'Newsies:' The Singin’est, Dancin’est Labor Economics Lesson Ever
A year from now, we’ll have a new president.
And, with lots of exuberant song and dance, “Newsies” at The Fabulous Fox targets what (at least) some of us will be talking about in this year’s presidential campaign: the destruction of the working man, by power-mad business owners.
Because a musical can be about anything, right? Pick three out of a hat: “South Pacific,” “Allegiance” and “Hamilton.” Well, okay, they were all about racial tension, and social justice …
But, seriously, this one really is different. I mean, it IS about social justice, but just hear me out.
From 2011, “Newsies” is all scrappy young guys soaring in the air, or singing soaring anthems (by Howard Menken and Jack Feldman), when they’re not stickin’ it to The Man. It’s a sparkling re-imagining of the real-life newsboys strike of 1899, with Joey Barriero in the lead role. Director Jeff Calhoun put it all together, before entrusting the touring company to stage manager Jeff Norman.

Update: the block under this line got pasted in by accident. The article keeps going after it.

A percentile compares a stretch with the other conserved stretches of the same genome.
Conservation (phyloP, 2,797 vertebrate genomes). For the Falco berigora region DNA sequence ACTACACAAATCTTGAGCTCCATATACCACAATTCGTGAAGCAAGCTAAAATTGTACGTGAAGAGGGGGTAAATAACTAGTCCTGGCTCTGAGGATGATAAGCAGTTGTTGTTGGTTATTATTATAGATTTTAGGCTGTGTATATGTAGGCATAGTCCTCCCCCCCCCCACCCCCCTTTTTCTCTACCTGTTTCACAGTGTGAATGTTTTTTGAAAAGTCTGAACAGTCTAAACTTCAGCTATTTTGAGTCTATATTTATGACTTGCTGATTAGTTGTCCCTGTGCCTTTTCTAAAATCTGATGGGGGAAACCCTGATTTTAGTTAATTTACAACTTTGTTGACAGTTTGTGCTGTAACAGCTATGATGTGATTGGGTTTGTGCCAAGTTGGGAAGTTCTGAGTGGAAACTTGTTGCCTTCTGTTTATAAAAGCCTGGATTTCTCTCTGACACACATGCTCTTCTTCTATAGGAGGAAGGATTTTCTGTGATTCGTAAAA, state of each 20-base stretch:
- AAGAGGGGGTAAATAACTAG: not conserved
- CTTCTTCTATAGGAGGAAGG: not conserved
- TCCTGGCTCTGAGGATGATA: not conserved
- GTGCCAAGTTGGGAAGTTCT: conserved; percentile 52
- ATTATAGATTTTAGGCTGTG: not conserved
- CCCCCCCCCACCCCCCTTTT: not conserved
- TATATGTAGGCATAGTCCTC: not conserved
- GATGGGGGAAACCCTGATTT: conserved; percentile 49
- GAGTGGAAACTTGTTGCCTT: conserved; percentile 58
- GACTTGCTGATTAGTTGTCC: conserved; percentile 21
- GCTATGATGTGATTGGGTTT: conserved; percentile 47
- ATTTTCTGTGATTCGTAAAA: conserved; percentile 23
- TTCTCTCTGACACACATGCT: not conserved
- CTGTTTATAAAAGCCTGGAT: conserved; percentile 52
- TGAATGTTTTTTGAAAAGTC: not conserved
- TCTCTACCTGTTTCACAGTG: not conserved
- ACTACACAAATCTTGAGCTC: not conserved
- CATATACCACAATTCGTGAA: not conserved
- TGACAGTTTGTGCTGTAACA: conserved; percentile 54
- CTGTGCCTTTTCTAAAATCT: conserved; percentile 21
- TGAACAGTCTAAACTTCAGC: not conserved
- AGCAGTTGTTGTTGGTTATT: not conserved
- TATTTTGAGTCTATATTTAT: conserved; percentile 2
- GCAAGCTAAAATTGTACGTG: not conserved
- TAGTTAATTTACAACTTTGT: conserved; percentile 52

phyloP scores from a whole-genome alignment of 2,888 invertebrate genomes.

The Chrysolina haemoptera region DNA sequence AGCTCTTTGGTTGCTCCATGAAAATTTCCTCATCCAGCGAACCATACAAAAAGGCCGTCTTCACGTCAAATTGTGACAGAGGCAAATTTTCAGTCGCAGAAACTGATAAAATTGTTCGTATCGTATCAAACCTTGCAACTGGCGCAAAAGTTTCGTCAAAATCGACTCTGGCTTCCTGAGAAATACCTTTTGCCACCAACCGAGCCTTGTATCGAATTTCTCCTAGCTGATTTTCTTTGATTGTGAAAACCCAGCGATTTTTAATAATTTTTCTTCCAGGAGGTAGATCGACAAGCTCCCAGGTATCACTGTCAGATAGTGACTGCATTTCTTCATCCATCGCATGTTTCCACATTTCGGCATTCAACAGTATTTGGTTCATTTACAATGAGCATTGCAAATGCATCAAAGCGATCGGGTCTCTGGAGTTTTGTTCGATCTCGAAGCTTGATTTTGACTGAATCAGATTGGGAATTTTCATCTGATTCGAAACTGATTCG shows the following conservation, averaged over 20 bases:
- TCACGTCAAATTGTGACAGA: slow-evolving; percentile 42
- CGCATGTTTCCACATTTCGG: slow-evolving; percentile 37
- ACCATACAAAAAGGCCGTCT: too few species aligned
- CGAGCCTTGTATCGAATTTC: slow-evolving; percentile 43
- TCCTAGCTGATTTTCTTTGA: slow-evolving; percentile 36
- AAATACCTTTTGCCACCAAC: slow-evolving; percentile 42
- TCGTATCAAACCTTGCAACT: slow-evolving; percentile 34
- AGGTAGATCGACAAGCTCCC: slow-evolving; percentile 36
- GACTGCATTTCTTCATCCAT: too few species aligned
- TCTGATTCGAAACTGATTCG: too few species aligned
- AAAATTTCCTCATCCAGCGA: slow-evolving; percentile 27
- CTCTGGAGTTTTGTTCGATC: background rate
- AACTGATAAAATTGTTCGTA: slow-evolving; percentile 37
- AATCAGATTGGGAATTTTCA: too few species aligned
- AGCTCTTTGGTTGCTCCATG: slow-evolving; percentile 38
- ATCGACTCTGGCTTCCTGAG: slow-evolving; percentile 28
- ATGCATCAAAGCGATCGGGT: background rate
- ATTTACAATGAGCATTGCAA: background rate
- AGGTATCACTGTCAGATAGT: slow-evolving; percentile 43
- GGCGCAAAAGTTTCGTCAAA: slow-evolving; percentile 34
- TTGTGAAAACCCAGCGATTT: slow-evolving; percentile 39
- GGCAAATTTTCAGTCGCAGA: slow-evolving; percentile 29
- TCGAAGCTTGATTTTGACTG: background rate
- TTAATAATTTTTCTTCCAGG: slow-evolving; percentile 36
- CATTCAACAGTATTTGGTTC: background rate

But before the show, local entertainer Desire’ Declyne pointed out that “Newsies” librettist Harvey Fierstein also happened to do some ghost-writing on “Hairspray,” too. (“Hairspray”? Racial tension/Social Justice.)
And for structural reasons, what may be a “signature Fierstein touch” surfaces in the final 10 minutes, as conniving billionaire David Koch—sorry, make that conniving millionaire, publisher Joseph Pulitzer—is bullying everyone in sight.
It’s just then that you might see Pulitzer (the very capable Steve Blanchard) as a pretty good stand-in for the ruthless Mr. Hodgepile in “Hairspray.” And that Mr. Barriero, as Jack Kelly, is Tracy Turnblad all over again (although he’s ripped and handsome, with a splendid, intimate acting style, and I’d like to have his baby). And like “Hairspray,” and 100 other musicals, it all ends with a big celebration. Then, just like Tracy in “Hairspray,” Jack Kelly “feels like dancing!”
It’s all just another excuse to put on a big, fun, feel-good show, which it is. And as an added benefit, “Newsies” reminds us that labor unions are most definitely not the Worst Thing About America anymore.
Other stand-outs in the cast include Morgan Keene as a crusading girl reporter; Zachary Sayle as the show’s Tiny Tim, with a moving song from a jail cell; and Aisha de Haas as this show’s version of Motormouth Maybelle.
And maybe if Motormouth Maybelle could just beat the living crap out of Mr. Pulitzer in that last scene, we’d really have a show for the ages.
Through January 31.